Growing up, I was always told what my pronouns were; they were not something that I was able to choose. I never understood that there was this whole other world, it seemed, where I held the power about who I was, rather than other people. That was a crazy thought to me when I was younger; it always seemed as though other people’s opinions about myself were the most important, and I’m happy that as I’ve gotten older, that’s become the least of my worries. Although she/ her/ hers pronouns resonate with me, the first time I was ever asked what my preferred pronouns were in a conversation, I had to stop and think about it. That was the first time the question was asked of me in a way where I could choose what my own pronouns were, and I said, “She/ her or they/ them,” feeling like a very different person.
I’ve rarely talked about my pronouns because I don’t enjoy being put into boxes when it regards my identity. Rather than limiting myself to she/ her pronouns, I decided I wanted to go by they/ them as well. I identify as a queer woman who goes by, they/ them pronouns as well as she/ her pronouns because they/ them resonates with me simply as being a person. Nine times out of ten, people use my she/her pronouns, which are 100%, okay, but they/ them are also just as cool, and it’s really that simple.
Why you should respect people’s pronouns?
Respecting people’s pronouns is not hard to do, but it does show a lot about who you are. When you use someone’s correct pronouns, you are acknowledging them as who they are, respecting them, and you’re also contributing to a positive and safe environment for that person. It’s like using a person’s name correctly; some people prefer you call them a nickname rather than their full name, or a completely different name and that’s okay. It’s a form of respect, using a person’s preferred pronouns, just as it is using a person’s preferred name.
I find it a good practice to try to use they/ them pronouns in my vocabulary more often when I am unsure of what someone’s pronouns are. Once you know, use the ones they prefer always, but until then, it’s always nice to not assume someone’s pronouns.
I identify as a woman.
Sometimes when people find out, I go by they/them pronouns; they assume that means I do not identify as a woman… but I do. Pronouns are not indicative of a person’s gender, so just because sometimes I go by, they/ them pronouns do not mean I stopped identifying as a woman. It also does not mean I am non-binary. I have given this a lot of thought, and at the end of the day, I am a woman; I know what my gender is, and I know that my gender and my pronouns are separate.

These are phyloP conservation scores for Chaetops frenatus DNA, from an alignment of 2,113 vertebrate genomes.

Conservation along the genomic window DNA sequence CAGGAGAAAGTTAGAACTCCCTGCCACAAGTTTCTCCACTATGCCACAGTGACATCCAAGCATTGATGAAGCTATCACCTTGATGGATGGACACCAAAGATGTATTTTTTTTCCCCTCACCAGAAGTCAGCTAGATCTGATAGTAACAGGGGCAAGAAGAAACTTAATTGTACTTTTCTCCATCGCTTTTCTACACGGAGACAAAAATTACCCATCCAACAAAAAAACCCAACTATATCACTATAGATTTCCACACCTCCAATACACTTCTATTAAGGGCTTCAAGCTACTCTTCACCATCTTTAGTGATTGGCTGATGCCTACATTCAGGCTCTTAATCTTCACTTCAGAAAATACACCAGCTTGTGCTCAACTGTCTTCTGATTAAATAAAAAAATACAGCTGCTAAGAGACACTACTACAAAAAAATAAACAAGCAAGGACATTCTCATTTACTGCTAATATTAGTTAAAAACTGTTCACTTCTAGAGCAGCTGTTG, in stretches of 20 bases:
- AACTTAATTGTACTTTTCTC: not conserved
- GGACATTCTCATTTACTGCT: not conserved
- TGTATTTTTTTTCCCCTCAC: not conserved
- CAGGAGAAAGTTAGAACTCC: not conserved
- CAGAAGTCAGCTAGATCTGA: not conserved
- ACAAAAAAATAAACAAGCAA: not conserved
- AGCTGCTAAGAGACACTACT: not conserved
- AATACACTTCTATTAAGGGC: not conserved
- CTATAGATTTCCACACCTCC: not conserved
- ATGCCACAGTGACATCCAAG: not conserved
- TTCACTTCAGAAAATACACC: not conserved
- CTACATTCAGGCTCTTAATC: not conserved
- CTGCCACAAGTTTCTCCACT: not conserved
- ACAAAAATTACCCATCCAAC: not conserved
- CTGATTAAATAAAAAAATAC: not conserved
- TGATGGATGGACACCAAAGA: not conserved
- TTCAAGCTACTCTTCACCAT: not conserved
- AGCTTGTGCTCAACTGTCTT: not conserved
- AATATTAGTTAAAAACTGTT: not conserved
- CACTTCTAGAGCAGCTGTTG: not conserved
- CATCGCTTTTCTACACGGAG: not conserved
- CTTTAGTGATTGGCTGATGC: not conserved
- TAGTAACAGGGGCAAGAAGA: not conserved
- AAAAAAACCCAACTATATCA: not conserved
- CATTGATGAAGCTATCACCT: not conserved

If you find this a bit confusing, let me explain.
Gender is just completely made up. A bold statement, some think, but it truly is, gender is a social construct. The socially acceptable characteristics of men and women, including things like behaviors, characterized by gender are all made up. The idea that men cannot wear makeup, paint their nails, or wear dresses, is because we have been conditioned to believe that men must behave a certain way, and vice versa with women. Pronouns are words used to refer to people, and they are not an indicator of someone’s gender.
I am assigned female at birth and I identify as a woman, my pronouns are she/they. When people ask why I go by they/ them pronouns as well, I usually tell them they simply resonate with me as a person and that I’m happy to have people address me using either she or them pronouns, as long as I am not addressed using, he/ him pronouns.
A guide to pronouns.
A great resource for understanding pronouns and how to go about conversations regarding pronouns is mypronouns.org. They have scenarios you can read through about how to handle mistakes if you address someone by the wrong pronouns, as well as how to respectfully ask for someone’s preferred pronouns.
I think a great practice for normalizing preferred pronouns is to have them accessible for others to see. For instance, Instagram’s new feature to have pronouns shown on our profile is a great way to let others know what your pronouns are and in general to normalize this “newer” way of introducing ourselves in a world that seems to be a bit behind the times. Having your pronouns on your business cards or using them when you introduce yourself to someone new also sets the stage for others to feel more comfortable doing the same.
Remember that people go by other pronouns than only she/ he/ they, also known as neo-pronouns, and these are just as important and just as valid, even if they aren’t as widely used.
Check out more about neo-pronouns here:
Lastly, just be kind! Mistakes happen, and we are all learning along the way. Use resources to learn more and remember that using someone’s preferred pronouns is the only respectful way to refer to someone. It’s never funny to address someone by the incorrect pronouns, just like it’s not funny to purposefully call someone by the wrong name. Remember that if you would like to be addressed by the correct pronouns, so does everyone else!